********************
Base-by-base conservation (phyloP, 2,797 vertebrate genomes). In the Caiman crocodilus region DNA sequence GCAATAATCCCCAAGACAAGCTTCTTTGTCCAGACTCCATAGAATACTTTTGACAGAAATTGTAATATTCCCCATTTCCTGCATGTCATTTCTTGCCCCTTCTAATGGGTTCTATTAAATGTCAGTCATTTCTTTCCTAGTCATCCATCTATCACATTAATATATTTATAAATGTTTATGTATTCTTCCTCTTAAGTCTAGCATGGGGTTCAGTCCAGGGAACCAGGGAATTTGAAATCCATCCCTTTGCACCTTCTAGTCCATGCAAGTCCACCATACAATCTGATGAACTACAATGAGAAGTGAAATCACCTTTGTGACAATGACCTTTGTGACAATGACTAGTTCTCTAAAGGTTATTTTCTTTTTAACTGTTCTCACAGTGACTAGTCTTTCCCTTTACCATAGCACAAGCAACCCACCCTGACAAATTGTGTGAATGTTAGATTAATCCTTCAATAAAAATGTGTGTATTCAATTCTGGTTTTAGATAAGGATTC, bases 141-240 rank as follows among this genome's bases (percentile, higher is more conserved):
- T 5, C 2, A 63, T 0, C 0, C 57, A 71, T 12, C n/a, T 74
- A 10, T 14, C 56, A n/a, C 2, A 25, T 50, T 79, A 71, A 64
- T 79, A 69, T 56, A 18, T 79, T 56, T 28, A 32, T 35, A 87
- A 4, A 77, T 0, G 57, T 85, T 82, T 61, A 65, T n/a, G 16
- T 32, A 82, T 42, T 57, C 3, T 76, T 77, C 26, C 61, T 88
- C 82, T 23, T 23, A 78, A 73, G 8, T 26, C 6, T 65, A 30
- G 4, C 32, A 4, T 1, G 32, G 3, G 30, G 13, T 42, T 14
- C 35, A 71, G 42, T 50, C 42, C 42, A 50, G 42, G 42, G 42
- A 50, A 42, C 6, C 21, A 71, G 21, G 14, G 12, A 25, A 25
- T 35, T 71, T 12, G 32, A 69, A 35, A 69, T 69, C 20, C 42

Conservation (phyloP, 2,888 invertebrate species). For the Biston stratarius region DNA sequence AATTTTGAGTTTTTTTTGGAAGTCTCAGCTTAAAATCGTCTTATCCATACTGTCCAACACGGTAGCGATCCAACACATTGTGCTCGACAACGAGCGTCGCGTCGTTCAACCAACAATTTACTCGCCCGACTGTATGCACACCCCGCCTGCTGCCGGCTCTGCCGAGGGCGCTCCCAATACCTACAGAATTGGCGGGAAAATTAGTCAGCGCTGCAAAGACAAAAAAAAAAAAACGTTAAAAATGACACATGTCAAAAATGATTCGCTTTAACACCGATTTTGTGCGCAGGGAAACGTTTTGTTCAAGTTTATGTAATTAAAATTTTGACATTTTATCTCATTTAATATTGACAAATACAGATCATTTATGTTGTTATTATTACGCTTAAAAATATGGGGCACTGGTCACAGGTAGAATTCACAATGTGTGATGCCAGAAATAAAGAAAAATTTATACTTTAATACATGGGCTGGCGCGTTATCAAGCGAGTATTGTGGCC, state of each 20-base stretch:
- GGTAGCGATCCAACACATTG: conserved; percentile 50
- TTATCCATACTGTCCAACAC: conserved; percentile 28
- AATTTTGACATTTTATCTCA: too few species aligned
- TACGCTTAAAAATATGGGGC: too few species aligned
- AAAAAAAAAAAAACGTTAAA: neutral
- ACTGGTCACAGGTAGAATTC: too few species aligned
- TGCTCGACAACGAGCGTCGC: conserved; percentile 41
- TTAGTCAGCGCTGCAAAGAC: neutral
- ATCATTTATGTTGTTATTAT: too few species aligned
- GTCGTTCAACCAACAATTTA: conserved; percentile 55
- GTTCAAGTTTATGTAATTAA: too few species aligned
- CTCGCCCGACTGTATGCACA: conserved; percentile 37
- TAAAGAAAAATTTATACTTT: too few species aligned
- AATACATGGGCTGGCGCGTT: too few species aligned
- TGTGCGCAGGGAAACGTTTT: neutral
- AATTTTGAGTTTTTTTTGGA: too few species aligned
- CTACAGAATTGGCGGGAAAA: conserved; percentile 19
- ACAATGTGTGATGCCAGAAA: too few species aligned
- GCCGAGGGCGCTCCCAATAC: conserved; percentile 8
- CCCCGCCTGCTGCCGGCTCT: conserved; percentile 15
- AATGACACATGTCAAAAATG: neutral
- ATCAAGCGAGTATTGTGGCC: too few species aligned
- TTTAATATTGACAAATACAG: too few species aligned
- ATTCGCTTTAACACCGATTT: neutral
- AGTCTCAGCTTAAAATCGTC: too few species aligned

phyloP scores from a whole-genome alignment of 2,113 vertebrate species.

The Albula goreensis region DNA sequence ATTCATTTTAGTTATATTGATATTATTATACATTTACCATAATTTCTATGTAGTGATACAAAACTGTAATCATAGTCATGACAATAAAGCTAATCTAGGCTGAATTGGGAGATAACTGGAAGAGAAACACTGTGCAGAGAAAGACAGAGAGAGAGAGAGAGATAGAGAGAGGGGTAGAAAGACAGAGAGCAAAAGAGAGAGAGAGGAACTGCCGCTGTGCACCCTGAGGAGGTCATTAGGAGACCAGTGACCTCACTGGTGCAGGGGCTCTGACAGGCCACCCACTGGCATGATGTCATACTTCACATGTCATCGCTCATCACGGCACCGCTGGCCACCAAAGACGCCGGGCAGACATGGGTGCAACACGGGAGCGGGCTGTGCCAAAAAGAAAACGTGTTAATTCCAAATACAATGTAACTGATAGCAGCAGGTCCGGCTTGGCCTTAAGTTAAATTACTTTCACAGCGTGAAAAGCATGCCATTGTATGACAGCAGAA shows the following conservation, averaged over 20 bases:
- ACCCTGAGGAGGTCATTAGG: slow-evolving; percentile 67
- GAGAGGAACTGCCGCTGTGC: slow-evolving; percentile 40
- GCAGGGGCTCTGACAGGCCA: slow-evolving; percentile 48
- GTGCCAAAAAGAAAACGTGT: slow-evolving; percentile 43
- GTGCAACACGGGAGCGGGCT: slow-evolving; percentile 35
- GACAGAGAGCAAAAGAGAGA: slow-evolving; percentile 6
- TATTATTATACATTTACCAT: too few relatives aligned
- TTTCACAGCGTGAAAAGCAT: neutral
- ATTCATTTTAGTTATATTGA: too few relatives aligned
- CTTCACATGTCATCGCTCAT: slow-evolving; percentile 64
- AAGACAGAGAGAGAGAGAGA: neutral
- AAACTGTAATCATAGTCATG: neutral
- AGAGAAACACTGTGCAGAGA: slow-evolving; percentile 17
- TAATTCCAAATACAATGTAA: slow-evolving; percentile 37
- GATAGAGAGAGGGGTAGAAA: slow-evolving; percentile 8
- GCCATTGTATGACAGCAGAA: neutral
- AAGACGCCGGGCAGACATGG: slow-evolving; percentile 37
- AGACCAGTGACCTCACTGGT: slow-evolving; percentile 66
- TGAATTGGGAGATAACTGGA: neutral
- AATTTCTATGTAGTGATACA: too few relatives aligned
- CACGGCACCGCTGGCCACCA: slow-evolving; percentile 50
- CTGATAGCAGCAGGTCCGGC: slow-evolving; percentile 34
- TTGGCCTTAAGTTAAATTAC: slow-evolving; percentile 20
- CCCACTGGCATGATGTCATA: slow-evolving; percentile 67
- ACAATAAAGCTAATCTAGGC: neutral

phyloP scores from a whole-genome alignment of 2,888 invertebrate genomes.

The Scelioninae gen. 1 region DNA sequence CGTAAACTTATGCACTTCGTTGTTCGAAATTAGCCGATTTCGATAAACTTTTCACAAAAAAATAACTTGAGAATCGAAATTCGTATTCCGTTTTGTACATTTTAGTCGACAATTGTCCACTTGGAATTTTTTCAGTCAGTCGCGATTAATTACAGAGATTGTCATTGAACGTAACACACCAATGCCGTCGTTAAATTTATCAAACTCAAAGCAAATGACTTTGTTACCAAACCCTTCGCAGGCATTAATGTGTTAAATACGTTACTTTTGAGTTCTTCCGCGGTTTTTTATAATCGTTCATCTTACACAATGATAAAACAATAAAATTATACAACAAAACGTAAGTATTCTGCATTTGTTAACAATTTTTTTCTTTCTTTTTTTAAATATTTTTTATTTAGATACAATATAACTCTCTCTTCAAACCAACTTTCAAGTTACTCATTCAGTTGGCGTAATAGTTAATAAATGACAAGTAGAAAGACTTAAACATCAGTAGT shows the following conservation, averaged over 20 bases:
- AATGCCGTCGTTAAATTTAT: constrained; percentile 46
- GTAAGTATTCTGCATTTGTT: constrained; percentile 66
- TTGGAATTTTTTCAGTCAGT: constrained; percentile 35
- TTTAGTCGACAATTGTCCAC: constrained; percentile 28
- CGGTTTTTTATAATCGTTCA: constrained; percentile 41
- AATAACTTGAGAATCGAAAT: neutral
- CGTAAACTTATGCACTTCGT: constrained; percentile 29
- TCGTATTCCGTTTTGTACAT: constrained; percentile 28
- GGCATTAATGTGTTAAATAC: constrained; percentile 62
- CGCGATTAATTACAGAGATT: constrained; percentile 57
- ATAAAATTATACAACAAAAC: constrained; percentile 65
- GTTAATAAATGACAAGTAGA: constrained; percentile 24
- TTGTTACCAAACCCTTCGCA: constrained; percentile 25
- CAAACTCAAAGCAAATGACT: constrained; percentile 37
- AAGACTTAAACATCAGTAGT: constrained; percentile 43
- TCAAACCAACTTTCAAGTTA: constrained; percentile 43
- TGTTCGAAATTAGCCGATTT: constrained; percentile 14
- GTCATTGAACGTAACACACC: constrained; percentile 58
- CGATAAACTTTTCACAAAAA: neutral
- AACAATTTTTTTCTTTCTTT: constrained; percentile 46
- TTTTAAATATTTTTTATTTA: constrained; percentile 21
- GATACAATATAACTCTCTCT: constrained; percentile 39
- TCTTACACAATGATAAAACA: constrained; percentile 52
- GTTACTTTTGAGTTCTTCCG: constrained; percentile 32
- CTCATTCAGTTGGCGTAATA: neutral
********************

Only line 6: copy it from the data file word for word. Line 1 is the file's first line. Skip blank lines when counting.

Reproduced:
- T 32, A 82, T 42, T 57, C 3, T 76, T 77, C 26, C 61, T 88